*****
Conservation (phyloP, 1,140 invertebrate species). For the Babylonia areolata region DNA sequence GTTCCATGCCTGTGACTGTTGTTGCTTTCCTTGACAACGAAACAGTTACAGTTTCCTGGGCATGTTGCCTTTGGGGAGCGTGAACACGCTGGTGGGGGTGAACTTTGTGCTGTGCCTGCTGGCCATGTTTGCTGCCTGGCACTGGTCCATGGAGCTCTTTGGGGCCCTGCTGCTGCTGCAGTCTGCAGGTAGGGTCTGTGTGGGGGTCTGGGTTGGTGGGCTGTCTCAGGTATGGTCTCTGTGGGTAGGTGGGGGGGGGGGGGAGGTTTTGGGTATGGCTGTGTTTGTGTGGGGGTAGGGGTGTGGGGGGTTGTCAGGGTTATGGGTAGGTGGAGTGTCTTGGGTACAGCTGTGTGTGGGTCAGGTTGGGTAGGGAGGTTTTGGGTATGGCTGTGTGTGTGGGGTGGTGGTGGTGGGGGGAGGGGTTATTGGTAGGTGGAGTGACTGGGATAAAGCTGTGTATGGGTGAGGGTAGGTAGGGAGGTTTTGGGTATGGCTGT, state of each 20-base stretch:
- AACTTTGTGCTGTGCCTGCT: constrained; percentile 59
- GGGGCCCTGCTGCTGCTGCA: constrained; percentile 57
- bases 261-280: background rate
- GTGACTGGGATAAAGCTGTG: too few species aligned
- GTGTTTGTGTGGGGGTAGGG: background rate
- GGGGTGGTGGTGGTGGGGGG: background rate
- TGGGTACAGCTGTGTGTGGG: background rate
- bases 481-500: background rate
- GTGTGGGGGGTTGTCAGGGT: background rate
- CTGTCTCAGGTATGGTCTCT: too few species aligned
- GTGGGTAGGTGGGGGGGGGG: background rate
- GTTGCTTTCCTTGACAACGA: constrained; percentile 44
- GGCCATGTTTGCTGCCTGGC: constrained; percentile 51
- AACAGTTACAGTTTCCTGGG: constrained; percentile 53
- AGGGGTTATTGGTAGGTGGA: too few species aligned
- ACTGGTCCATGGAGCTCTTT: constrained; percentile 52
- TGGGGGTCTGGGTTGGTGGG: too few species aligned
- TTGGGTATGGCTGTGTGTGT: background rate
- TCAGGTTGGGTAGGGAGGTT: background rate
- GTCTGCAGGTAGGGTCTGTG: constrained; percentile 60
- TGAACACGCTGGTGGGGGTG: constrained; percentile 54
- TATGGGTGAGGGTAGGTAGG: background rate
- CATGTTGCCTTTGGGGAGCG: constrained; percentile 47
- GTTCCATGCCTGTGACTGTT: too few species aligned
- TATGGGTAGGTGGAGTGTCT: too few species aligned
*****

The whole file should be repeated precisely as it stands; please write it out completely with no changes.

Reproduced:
Conservation (phyloP, 1,140 invertebrate species). For the Babylonia areolata region DNA sequence GTTCCATGCCTGTGACTGTTGTTGCTTTCCTTGACAACGAAACAGTTACAGTTTCCTGGGCATGTTGCCTTTGGGGAGCGTGAACACGCTGGTGGGGGTGAACTTTGTGCTGTGCCTGCTGGCCATGTTTGCTGCCTGGCACTGGTCCATGGAGCTCTTTGGGGCCCTGCTGCTGCTGCAGTCTGCAGGTAGGGTCTGTGTGGGGGTCTGGGTTGGTGGGCTGTCTCAGGTATGGTCTCTGTGGGTAGGTGGGGGGGGGGGGGAGGTTTTGGGTATGGCTGTGTTTGTGTGGGGGTAGGGGTGTGGGGGGTTGTCAGGGTTATGGGTAGGTGGAGTGTCTTGGGTACAGCTGTGTGTGGGTCAGGTTGGGTAGGGAGGTTTTGGGTATGGCTGTGTGTGTGGGGTGGTGGTGGTGGGGGGAGGGGTTATTGGTAGGTGGAGTGACTGGGATAAAGCTGTGTATGGGTGAGGGTAGGTAGGGAGGTTTTGGGTATGGCTGT, state of each 20-base stretch:
- AACTTTGTGCTGTGCCTGCT: constrained; percentile 59
- GGGGCCCTGCTGCTGCTGCA: constrained; percentile 57
- bases 261-280: background rate
- GTGACTGGGATAAAGCTGTG: too few species aligned
- GTGTTTGTGTGGGGGTAGGG: background rate
- GGGGTGGTGGTGGTGGGGGG: background rate
- TGGGTACAGCTGTGTGTGGG: background rate
- bases 481-500: background rate
- GTGTGGGGGGTTGTCAGGGT: background rate
- CTGTCTCAGGTATGGTCTCT: too few species aligned
- GTGGGTAGGTGGGGGGGGGG: background rate
- GTTGCTTTCCTTGACAACGA: constrained; percentile 44
- GGCCATGTTTGCTGCCTGGC: constrained; percentile 51
- AACAGTTACAGTTTCCTGGG: constrained; percentile 53
- AGGGGTTATTGGTAGGTGGA: too few species aligned
- ACTGGTCCATGGAGCTCTTT: constrained; percentile 52
- TGGGGGTCTGGGTTGGTGGG: too few species aligned
- TTGGGTATGGCTGTGTGTGT: background rate
- TCAGGTTGGGTAGGGAGGTT: background rate
- GTCTGCAGGTAGGGTCTGTG: constrained; percentile 60
- TGAACACGCTGGTGGGGGTG: constrained; percentile 54
- TATGGGTGAGGGTAGGTAGG: background rate
- CATGTTGCCTTTGGGGAGCG: constrained; percentile 47
- GTTCCATGCCTGTGACTGTT: too few species aligned
- TATGGGTAGGTGGAGTGTCT: too few species aligned